Next, the Town Council began the draft Neighbourhood Plan pre-submission consultation period for six weeks beginning March 1st, 2014 . Members of the Town Council hosted eleven public meetings during this period to provide updated information on the Neighbourhood Plan. Publicity during this consultation period ran in newspapers, school newsletters, magazines, local social media pages, 18 notice boards, the Council’s website, and leaflets in businesses and facilities. The Plan and accompanying draft documents were also available at the library and in a static exhibition in a public facility. A councilor was also available at the Town Council’s offices to discuss the Plan with residents. The community was invited to give comments and feedback on the final policies. In this phase, 378 Burgess Hill residents went to the consultation events. The Town Council received 160 submissions by email or letter. All comments were put in a detailed spreadsheet and referenced by the Town Council in the final Neighbourhood Plan. Responses were then inserted into the spreadsheet and considered by the Strategic Planning Group, then the Full Council on July 21st, 2014 .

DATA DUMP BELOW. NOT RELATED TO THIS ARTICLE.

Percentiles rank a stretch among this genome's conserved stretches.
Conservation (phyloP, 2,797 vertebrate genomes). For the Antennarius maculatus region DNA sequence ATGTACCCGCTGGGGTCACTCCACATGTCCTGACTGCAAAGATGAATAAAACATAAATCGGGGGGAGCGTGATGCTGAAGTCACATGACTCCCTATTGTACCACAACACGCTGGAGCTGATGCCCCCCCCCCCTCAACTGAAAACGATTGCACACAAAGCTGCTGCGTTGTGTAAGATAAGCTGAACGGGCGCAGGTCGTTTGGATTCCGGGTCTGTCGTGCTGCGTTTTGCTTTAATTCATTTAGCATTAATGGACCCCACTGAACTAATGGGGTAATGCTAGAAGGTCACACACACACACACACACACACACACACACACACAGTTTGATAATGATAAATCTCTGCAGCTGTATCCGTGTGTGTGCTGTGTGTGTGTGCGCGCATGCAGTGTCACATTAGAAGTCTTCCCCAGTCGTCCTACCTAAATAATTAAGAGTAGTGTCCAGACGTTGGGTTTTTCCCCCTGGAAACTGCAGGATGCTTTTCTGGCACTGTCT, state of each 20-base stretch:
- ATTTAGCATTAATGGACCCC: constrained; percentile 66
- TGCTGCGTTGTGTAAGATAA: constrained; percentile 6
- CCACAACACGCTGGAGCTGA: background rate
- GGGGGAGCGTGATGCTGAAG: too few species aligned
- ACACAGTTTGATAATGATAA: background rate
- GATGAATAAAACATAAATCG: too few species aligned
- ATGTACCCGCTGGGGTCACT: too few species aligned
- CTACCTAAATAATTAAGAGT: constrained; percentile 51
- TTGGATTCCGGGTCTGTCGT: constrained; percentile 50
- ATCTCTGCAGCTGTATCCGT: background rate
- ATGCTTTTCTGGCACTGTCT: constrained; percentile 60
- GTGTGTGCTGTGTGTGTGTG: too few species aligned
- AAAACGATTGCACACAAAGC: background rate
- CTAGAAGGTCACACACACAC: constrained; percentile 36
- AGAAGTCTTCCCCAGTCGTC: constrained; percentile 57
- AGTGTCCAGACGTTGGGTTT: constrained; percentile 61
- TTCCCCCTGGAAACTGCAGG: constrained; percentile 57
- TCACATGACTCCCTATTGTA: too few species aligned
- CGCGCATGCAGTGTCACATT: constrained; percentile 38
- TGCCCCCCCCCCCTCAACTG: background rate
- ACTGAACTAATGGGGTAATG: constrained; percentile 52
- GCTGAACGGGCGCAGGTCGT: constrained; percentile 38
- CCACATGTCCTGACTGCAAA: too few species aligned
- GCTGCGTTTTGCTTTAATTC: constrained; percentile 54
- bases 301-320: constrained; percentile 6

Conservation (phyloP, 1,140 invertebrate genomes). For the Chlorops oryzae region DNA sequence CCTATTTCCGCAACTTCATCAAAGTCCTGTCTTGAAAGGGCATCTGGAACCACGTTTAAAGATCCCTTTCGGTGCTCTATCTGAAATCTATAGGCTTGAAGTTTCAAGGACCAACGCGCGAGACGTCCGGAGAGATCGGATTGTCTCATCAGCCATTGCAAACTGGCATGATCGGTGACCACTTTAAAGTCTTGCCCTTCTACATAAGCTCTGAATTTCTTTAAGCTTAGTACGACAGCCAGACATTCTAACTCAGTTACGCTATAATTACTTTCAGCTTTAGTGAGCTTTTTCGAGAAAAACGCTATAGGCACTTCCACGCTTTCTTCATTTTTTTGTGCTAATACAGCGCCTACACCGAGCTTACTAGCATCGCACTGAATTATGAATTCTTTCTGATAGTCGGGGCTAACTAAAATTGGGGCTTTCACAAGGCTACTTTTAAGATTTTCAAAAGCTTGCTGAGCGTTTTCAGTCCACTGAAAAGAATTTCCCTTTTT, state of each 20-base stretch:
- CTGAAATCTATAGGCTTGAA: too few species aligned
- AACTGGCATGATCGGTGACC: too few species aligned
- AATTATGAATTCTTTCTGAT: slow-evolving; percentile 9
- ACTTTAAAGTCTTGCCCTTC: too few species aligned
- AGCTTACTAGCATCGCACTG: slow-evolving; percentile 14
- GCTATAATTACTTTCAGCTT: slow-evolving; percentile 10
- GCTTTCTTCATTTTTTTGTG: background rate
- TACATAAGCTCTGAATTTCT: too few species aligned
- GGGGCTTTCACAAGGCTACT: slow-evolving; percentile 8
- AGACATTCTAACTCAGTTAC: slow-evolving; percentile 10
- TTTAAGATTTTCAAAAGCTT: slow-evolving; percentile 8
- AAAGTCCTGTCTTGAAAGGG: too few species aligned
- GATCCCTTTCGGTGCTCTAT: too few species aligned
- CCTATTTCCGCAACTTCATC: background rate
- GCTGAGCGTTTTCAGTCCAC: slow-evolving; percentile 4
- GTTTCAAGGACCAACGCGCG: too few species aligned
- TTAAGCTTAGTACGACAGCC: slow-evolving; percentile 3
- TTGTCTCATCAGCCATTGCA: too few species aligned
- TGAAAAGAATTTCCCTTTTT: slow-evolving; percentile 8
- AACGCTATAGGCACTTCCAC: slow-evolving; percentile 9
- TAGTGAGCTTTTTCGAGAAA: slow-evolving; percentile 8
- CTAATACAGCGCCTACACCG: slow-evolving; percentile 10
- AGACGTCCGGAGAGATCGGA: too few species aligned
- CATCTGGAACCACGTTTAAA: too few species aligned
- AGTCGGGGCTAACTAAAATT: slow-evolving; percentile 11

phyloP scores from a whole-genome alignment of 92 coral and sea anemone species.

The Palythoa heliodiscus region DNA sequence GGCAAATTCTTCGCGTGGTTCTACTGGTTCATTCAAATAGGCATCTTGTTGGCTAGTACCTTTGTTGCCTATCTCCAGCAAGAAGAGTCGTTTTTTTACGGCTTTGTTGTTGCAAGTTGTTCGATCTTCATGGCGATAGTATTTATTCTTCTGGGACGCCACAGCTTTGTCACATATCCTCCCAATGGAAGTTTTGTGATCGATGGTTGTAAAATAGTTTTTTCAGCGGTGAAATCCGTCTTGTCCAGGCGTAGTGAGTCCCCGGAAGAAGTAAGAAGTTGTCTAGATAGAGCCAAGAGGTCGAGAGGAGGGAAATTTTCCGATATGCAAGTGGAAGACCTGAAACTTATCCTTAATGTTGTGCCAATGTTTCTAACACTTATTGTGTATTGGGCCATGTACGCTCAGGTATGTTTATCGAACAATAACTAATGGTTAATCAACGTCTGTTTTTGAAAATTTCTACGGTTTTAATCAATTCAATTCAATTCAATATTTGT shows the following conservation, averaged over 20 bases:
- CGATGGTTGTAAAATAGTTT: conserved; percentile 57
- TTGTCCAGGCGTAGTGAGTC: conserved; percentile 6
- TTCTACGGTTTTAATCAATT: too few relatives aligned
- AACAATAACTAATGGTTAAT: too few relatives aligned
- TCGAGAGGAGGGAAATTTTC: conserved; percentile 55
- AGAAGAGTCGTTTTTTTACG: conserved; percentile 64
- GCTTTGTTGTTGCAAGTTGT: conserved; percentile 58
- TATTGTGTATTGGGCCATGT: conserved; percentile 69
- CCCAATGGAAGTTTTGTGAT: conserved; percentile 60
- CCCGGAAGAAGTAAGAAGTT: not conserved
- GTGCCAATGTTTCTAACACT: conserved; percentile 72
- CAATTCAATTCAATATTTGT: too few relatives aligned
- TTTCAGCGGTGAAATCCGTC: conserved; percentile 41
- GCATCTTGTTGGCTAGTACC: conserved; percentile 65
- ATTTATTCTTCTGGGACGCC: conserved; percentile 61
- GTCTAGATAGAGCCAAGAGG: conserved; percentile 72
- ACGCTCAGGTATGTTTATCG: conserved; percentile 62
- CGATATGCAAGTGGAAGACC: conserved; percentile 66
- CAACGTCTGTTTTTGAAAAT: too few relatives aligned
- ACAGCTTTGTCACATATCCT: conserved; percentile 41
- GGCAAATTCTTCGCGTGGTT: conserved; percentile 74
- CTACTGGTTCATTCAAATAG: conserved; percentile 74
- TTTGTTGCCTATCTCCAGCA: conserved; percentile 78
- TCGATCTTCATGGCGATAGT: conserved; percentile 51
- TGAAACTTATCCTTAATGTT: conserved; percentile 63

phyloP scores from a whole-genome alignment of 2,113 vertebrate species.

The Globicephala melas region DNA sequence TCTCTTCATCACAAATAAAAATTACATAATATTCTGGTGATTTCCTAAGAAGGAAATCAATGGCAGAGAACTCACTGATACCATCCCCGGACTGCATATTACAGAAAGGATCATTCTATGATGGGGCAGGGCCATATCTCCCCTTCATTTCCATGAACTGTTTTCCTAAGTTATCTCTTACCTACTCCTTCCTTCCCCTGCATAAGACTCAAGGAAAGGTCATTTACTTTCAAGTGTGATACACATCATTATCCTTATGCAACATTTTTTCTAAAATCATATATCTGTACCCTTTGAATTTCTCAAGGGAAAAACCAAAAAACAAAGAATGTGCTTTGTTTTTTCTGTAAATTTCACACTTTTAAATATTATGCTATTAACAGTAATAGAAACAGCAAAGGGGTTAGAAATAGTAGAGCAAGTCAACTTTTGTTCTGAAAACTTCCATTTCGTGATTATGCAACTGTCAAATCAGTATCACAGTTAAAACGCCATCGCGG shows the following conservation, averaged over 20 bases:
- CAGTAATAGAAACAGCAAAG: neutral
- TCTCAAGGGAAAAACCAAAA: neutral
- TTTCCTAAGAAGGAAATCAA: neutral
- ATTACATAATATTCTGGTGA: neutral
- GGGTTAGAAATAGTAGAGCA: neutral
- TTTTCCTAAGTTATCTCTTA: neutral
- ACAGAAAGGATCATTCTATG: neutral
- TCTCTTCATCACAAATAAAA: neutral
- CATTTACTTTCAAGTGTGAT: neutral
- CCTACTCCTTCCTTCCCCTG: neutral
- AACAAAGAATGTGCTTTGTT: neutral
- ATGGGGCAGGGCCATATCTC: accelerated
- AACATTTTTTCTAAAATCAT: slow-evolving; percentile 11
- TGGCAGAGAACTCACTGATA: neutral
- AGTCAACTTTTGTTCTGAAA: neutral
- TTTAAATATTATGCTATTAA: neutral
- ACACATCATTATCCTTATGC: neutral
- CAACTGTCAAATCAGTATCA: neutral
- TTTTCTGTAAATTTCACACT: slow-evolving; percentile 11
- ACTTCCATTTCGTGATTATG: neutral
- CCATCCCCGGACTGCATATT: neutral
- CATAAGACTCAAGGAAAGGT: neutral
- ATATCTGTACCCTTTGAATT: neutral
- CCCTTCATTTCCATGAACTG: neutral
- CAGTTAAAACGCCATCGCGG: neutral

After this consultation period, the Town Council made appropriate changes and submitted to the District Council and an independent examiner to approve legal and policy compliance provided by the National Planning Policy Framework. Once the Plan was approved, the final stage of this participatory process was voting on the referendum for adoption. Anyone registered to vote in the area covered by the Neighbourhood Plan was entitled to vote . The referendum vote on December 10th, 2015, had a 21% turnout, where 4131 voted “yes” out of 4878 votes in total .
Influence, Outcomes, and Effects
Developing this Plan accomplished its purpose of empowering the community, residents, and town representatives to make development decisions. The Town Council and those in the community that commented participated in events to talk about development so that the community could grow in the best way to provide for improved facilities but protect from development where it is not wanted.